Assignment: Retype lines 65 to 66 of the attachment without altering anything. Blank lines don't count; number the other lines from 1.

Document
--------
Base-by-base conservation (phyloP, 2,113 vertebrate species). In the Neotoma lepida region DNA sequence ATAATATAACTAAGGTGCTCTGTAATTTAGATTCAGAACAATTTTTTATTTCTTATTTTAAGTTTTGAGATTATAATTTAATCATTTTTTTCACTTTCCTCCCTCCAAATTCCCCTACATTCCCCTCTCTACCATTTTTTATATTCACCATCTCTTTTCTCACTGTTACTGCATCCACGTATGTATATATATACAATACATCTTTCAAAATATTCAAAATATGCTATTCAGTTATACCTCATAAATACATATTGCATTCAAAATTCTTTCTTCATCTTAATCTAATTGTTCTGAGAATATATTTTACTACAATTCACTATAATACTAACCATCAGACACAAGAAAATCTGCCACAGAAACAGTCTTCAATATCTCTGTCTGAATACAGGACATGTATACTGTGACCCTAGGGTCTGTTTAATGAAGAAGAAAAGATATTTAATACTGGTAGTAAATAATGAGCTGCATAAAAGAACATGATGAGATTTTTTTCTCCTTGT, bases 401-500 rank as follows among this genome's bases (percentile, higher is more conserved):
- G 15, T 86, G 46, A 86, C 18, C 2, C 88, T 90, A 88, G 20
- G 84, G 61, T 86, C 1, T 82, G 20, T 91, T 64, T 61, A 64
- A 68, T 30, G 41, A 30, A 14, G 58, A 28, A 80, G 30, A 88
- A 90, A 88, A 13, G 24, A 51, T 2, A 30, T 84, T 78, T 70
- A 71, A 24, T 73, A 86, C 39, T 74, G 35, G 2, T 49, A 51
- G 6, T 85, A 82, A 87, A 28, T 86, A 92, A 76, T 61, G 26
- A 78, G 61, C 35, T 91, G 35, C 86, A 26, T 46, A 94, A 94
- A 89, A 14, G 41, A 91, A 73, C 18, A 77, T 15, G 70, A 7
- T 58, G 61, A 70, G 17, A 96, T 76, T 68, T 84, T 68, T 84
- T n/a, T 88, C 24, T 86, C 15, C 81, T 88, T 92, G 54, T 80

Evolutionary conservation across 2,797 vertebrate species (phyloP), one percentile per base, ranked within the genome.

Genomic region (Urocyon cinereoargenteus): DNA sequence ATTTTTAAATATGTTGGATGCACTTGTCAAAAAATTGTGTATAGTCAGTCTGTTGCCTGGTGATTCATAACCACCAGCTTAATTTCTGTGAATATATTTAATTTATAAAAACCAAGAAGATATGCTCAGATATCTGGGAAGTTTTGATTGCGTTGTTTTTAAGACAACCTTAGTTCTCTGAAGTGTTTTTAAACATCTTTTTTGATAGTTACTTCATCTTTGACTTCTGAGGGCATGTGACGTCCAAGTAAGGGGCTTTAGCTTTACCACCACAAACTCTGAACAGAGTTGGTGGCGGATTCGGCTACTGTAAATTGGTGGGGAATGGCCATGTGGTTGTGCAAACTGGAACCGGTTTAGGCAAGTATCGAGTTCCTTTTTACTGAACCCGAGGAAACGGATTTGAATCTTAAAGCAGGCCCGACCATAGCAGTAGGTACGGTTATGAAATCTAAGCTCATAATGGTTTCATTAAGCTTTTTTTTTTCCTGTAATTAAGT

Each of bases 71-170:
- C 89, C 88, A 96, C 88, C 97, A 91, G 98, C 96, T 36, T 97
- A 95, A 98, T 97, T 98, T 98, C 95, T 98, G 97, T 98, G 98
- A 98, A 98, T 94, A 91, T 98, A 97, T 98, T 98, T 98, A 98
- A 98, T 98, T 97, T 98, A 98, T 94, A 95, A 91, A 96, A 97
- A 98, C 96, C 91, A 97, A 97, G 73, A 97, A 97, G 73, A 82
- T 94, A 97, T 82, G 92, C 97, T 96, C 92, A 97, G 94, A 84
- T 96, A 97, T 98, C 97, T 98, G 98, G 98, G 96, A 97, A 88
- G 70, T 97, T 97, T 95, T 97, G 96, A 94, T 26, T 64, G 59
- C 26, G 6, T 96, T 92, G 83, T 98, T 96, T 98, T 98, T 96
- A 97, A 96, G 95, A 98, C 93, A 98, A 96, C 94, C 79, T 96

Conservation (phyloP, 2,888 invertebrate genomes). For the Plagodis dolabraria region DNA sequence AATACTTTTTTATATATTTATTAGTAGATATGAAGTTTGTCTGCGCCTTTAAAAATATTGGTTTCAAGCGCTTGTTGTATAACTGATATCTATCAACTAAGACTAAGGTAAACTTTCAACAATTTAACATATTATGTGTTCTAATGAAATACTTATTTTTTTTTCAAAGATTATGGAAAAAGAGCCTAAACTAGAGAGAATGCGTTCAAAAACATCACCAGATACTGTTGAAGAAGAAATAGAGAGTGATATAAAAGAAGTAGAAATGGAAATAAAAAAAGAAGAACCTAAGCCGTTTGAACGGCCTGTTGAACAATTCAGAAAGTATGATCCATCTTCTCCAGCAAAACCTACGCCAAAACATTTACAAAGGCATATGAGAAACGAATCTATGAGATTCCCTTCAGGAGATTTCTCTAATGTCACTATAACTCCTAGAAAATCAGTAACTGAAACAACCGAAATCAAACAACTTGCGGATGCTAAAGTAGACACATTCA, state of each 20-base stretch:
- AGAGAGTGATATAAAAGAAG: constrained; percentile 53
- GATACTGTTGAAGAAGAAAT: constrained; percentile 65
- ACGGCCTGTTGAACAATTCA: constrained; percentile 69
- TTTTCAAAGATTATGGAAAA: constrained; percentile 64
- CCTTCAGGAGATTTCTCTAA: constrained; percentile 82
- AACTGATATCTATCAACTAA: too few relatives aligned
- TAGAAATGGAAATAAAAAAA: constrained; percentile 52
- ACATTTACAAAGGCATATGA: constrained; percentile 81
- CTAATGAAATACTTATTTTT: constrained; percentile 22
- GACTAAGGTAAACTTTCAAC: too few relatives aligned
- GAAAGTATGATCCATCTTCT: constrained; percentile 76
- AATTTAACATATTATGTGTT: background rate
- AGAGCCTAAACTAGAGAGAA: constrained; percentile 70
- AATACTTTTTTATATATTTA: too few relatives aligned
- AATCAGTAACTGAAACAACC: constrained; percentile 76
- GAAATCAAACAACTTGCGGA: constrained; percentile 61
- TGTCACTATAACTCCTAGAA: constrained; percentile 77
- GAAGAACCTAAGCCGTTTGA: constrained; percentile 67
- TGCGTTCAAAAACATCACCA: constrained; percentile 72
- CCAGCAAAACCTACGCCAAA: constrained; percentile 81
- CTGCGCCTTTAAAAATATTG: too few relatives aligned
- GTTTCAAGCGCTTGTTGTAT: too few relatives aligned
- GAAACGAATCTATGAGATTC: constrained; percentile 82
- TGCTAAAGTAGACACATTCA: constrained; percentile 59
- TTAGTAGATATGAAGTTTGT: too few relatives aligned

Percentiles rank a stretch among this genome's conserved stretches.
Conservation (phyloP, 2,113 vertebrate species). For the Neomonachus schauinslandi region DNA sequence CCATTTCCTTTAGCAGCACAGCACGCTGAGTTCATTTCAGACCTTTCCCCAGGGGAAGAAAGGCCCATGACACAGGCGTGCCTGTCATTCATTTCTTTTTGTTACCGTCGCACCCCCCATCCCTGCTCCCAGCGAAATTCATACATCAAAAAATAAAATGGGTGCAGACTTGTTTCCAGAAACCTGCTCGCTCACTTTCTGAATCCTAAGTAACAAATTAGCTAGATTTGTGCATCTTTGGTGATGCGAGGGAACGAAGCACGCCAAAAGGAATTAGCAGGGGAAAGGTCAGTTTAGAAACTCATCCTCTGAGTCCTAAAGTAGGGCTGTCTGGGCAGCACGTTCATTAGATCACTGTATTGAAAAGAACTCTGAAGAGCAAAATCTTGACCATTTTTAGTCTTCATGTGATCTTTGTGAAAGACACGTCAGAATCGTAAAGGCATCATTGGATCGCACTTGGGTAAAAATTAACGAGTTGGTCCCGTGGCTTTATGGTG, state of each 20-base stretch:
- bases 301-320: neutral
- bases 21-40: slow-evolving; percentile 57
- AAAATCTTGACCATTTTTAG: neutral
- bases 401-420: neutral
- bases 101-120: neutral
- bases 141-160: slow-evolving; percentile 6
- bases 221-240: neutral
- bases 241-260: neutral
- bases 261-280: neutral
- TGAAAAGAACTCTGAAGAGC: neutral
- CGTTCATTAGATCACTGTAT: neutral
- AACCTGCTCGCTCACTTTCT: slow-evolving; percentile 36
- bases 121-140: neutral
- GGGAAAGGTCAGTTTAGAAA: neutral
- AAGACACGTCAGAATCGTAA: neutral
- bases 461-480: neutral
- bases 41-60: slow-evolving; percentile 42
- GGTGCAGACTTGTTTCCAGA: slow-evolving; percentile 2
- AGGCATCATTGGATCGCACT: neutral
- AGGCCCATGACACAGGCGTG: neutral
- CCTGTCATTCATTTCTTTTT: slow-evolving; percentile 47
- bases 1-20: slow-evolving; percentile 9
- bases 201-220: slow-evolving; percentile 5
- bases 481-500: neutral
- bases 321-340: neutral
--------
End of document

- bases 121-140: neutral
- GGGAAAGGTCAGTTTAGAAA: neutral